There are absolutely no hackneyed jokes about this film to be made. I can’t even muster one pun about death or corpses or ghosts or whatever. It would be an indignity to all of those things. This film is too bad to have jokes wasted on it. Every bit as bad as the bad buzz that precedes it R.I.P.D. might just best the likes of The League of Extraordinary Gentlemen and Elektra as the most awful comic book adaptation ever created.
Crooked Boston beat cop Nick Walker (Ryan Reynolds) has just been shot repeatedly and murdered by his former partner (Kevin Bacon) over a dispute about some stolen gold. Instead of going straight to hell for constantly lying and doing the wrong thing, his skills as an officer land him as an officer in the Rest In Peace Department, a band of the world’s best dead cops dedicated to keeping the streets safe from “deados” that refuse to go quietly into the night. He’s partnered with a sheriff from the 1800s named Roy (Jeff Bridges), thrown into the body of an old Chinese guy to stay undercover in the land of the living, and is drawn back into his old life when it’s discovered that the gold he was killed over are pieces to the Staff of Jericho – a device that can bring all of the dead souls from the afterlife crashing back to Earth.
There’s no way that anyone at any point in time could have seriously thought that R.I.P.D. could have worked in this form. It’s so staggeringly incompetent that it’s even hard to pinpoint exactly when it went wrong. Everything about it is wrong. With the exception of Mary Louise Parker as the grizzled department commissioner, no one comes out of this mess unscathed or without a severe loss of dignity.
Nothing within the world of the titular department makes any sense, not because it couldn’t exist, but because the film never once bothers to create a world with any sense of wonder or suspended disbelief. It can’t even be bothered to create characters worth following around since the story starts roughly three minutes in and all we know about our alleged hero is that he’s a lying crooked cop. Does the film even attempt to develop Nick beyond that? Nope. It’s just time to get straight to the action, which is problematic on several levels.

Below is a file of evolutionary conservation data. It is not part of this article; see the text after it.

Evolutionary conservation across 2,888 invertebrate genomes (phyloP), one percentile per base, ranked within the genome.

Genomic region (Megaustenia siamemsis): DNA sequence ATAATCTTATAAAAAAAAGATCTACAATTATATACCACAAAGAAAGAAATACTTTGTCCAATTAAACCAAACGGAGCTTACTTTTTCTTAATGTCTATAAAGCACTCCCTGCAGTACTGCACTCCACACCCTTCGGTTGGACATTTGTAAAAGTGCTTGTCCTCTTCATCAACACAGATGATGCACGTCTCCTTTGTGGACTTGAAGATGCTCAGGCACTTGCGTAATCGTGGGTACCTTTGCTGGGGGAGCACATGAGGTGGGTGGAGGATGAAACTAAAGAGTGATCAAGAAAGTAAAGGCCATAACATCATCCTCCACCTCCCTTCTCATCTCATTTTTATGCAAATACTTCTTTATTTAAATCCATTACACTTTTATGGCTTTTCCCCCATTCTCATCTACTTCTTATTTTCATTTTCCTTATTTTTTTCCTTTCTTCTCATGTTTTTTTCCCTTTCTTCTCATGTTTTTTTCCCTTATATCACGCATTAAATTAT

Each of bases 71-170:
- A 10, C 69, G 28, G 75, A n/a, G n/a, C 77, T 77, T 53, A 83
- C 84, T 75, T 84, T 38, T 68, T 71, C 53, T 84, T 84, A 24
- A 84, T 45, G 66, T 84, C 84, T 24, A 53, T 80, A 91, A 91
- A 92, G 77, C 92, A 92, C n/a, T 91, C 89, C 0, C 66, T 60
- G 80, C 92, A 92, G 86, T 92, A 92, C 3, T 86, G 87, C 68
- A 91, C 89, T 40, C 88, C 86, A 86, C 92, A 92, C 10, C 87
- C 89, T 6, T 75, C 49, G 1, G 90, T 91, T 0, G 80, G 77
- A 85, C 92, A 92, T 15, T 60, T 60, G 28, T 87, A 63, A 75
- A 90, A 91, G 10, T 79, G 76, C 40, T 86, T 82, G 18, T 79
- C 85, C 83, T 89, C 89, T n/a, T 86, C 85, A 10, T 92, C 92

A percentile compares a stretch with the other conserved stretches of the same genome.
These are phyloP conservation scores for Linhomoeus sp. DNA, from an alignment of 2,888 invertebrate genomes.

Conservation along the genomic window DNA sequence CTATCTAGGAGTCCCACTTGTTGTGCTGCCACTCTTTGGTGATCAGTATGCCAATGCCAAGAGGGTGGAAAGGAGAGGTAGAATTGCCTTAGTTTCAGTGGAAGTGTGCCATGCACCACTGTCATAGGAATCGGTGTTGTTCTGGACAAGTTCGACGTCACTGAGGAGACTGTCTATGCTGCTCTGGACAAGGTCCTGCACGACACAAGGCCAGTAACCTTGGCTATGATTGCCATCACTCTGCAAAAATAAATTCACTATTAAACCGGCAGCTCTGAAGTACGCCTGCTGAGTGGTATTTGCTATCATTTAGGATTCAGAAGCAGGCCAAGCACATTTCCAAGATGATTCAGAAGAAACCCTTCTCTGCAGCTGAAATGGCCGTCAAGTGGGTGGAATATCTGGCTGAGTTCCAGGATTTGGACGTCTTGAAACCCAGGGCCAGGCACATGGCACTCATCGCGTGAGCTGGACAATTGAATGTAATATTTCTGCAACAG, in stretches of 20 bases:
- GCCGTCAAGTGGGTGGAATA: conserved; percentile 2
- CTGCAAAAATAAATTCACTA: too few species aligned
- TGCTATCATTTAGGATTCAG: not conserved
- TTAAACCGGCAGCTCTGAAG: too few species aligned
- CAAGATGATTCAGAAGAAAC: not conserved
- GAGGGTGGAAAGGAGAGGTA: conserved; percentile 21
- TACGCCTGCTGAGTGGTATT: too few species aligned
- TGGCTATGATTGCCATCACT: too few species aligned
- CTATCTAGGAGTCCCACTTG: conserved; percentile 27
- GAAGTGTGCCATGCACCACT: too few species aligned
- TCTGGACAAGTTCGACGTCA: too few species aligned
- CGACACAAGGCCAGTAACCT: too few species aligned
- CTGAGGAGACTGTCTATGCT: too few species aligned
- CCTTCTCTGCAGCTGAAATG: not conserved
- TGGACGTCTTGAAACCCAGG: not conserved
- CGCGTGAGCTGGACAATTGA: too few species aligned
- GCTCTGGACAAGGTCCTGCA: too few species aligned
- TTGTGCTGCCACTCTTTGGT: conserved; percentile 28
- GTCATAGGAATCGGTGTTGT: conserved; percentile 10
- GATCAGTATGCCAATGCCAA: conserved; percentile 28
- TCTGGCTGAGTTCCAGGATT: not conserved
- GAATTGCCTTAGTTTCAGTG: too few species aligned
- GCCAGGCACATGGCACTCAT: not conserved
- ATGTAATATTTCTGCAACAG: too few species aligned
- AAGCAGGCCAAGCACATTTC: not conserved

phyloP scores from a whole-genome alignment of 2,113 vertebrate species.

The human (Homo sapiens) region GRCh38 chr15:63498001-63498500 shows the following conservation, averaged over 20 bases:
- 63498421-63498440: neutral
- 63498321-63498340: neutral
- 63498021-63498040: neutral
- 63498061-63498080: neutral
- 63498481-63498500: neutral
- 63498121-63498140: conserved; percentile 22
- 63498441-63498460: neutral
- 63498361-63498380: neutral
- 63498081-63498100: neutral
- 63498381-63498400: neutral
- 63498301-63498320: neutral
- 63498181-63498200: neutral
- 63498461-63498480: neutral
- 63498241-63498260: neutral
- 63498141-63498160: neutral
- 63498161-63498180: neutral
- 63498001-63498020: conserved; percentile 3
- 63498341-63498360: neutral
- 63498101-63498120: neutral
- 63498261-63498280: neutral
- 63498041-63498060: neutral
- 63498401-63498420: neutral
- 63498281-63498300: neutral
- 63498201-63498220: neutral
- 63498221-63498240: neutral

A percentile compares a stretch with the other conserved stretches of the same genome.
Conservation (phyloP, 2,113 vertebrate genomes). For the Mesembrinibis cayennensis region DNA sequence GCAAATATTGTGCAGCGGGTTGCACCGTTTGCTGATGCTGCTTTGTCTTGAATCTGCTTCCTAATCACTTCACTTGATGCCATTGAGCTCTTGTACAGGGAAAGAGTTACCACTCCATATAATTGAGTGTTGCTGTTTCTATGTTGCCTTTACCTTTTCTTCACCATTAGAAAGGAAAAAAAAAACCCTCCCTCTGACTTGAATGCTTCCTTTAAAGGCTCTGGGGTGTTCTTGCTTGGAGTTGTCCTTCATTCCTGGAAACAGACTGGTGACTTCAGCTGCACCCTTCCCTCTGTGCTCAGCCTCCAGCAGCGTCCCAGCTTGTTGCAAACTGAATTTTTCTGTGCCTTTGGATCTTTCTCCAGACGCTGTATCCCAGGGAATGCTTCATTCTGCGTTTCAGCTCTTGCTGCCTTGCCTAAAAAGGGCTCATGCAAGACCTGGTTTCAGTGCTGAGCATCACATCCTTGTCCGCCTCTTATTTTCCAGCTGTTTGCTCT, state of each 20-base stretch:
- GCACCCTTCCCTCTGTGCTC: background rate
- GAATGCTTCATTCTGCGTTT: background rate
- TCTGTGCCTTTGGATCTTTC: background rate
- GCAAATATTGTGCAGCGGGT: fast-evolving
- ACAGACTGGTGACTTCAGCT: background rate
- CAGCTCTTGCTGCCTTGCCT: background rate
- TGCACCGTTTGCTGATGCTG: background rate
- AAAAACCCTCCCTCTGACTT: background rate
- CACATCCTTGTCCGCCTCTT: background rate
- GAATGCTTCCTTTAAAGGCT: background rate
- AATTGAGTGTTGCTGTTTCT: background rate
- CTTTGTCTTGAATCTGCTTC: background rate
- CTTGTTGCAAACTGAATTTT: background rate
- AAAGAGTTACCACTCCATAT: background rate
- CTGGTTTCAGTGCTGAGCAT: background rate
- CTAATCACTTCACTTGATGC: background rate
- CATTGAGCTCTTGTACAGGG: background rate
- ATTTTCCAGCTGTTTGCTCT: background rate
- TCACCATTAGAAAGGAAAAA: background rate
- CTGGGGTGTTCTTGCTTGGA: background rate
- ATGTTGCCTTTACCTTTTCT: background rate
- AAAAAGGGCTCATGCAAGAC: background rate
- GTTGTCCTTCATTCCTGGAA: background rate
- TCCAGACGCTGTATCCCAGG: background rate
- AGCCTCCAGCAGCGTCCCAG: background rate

First and foremost, director Robert Schwentke should never be allowed near a tentpole blockbuster again. After nearly botching a good thing with Red and making a mockery of the beloved bestselling novel The Time Traveller’s Wife, he reaches his ultimate nadir here. Not a single camera angle makes sense, he can’t stage or shoot an action sequence that doesn’t look absolutely terrible, and he has a complete dead ear for anything comedic or playful. With some filmmakers their style and ability can be traced back to another great that came before him, but Schwentke is so styleless and devoid of talent that it’s hard to believe he didn’t just pick up a camera yesterday and stumble into his success.
To be fair, though, it’s not like Schwentke gets any help from anyone else involved with the production. Entire scenes designed to actually explain the plot or deepen the characters have been so obviously hacked from the film that if it were exhibited on 35mm you could probably still see the splice tape. (Instead it’s in some of the worst post-conversion 3D in select theatres for no discernable reason other than to sucker people into the path of a megaton bomb.) It’s the kind of buddy cop movie where one second Nick tells his hirsute, hick talking partner that he wished he got skull fucked twice by coyotes when he died, and he walks away in anger only to have the VERY next scene – apropos of nothing – having them agree to save the world like they didn’t just dissolve the partnership seconds ago. And that all comes before one of the worst CGI hellhole final acts in recent memory.
There’s nothing to explain how the actual R.I.P.D. is any different from the monstrosities they track down or why they are killed in different ways. The film just seems content to simply coast on aping Men in Black (right from the very first shot of the movie, and probably unironically) and the set pieces from Ghostbusters (the entire final act) that it can’t be bothered to stop for a second to even say anything more than single phrases that come out almost like Neanderthal-like grunts. Buddies. Cops. Dead. Monsters. Guns. Bad. Grunt.